It is said that hope dies last, like the final flourish in an exquisite dance performance. However, in our case, hope died a few times. First, it died when Yuvraj Singh was declared out, as a result, of an exemplary bit of bowling. Then, post a brief resurrection, it died when Jadeja played as though India were comfortably winning, or as though he found himself in an inconsequential training match. The real death came when Hardik Pandya was run-out as a result of a mistake by his compatriot. By the time that team India lost their remaining wickets, it was sheer overkill. And at that point, it was as if hope was like a dog that had to be put down after a prolonged period of suffering. Hope had been metaphorically lifeless for a long time in our minds and the end of the match was simply a formality and merely a reaffirmation of the defeat. Our state of mind was quite visibly reflected in our behaviour- sullen countenances, drooping shoulders, shocked expressions. We had been seemingly bound by an evil spell which morphed us into lifeless statues of marble, merely present to adorn the room and add to the artistic elements. Rahul was mute, lips sealing with every falling wicket. No singing to mark the loss or to lift our spirits. Just silence. Kabir was distraught, and in a manner very unlike him, he allowed everyone present to gauge the emotions that he felt through his visage, either feeling that letting out his emotions would aid him or quite simply, and more likely, he was unable to control his expressions at that point of time. Countless thoughts buzzed around in my head. One moment, I was in denial of the result, the next, dread filled my body. The subsequent moments were a little blurry and finally piercing the silence in one fell blow, Kabir faintly uttered the word sorry and proceeded to leave. Adoksh and I followed suit. Upon reaching home, my attempts to fall asleep were perturbed by my own restlessness, I tossed and turned and finally, due to the tiredness that said movements caused me, I closed my eyes and let my dreams, or more accurately nightmares regarding our imminent thrashing consume me.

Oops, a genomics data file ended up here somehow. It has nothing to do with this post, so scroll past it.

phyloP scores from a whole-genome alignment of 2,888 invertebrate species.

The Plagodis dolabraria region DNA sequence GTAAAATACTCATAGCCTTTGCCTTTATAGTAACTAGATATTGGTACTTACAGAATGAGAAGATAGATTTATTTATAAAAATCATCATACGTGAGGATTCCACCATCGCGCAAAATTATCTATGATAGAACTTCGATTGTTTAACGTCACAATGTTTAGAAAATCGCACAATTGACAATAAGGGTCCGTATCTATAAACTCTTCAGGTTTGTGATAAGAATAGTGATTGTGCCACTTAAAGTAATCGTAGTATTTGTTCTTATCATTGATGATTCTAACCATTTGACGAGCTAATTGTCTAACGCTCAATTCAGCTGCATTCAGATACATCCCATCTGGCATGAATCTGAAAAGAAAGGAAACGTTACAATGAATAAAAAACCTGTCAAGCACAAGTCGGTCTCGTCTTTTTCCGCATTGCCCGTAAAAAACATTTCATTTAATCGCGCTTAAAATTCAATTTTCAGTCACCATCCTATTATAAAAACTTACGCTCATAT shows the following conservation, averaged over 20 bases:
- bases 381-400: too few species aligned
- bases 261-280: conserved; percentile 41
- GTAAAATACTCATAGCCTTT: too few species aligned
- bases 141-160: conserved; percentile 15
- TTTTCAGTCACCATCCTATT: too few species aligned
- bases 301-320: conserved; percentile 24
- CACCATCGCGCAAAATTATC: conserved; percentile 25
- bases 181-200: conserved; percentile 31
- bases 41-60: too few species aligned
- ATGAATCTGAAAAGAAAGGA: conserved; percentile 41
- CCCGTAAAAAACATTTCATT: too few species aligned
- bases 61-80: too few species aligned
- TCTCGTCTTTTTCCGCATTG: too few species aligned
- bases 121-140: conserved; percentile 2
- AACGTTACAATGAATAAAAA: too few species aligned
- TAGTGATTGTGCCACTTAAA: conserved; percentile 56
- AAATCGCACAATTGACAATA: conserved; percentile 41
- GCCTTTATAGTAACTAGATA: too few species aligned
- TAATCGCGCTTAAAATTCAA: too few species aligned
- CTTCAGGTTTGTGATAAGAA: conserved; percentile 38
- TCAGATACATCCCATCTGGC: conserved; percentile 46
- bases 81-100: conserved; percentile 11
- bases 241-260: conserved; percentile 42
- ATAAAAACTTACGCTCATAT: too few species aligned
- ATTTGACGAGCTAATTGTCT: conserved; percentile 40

Waking up proved to be a greater ordeal given the fact that it was a Monday and that fate had abandoned us the night prior. I pushed the heavy comforter that bore down on me, stretching and forcefully rousing my aching muscles, almost like I was attempting to wake up a building full of people by loudly knocking on each door. In a swift swoop, I switched to autopilot mode and my daily routine took over. For some reason, everything seemed off, the milk mixed with ‘boost’ that I quite enjoyed every day, in a last-ditch attempt to boost my height, was awfully lumpy and had to be shoved down my throat. Dry fruits that I had or rather was made to have every day were even more distasteful than usual, virtually causing me to regurgitate all over my dining table. The bus ride was more peaceful as I occupied my customary spot near the window, rested my head on the undeviating metal, and gently dosed off. The general atmosphere in school was drab, the match having taken its toll on the rest of our classmates. My peers played their night roles as manager again, with each passing their comments and opinions on the match, and each very generously abusing the players that they felt didn’t match up to the standards, with some even calling for capital punishment. A little too passionate and a lot too crazy one could say. Dour looks seemed to be the dress code for the day, a memo which had reached everyone, including the dismal sky. Everyone apart from Deepak, who looked unperturbed and rather relaxed. His face was impassive, and no discussion of the match warranted a reaction in his eyes. Deepak appeared stolid to the rest of us, although it was to be expected. He rarely displayed emotion, reminiscent of Kabir, and was the embodiment of moderation, neither showing extreme ecstasy nor depression. He approached me, taking quick steps, “Where is Kabir?”, he inquired. “He has not come to school yet”, was the response that I gave him. “Hmpf, tell him to meet me once you see him”, he said as he returned to his group of cronies. I felt a lump in my throat and fear began to set in and beads of sweat began to form on my forehead. I prayed that Kabir would not come to school today, well aware of his fiscal incapability, and so we could thus postpone the inevitable to another day. But alas, Kabir being Kabir reached school in a few moments, prior to the arrival of Adoksh and Rahul. “Deepak asked you to meet him”, I made known to Kabir. “I’ll go to him now. Best that you and Adoksh come with me too”, answered Kabir. I nodded uneasily, turned to Adoksh who had just joined the scene and informed him of our decision and together we walked towards class with burdened strides.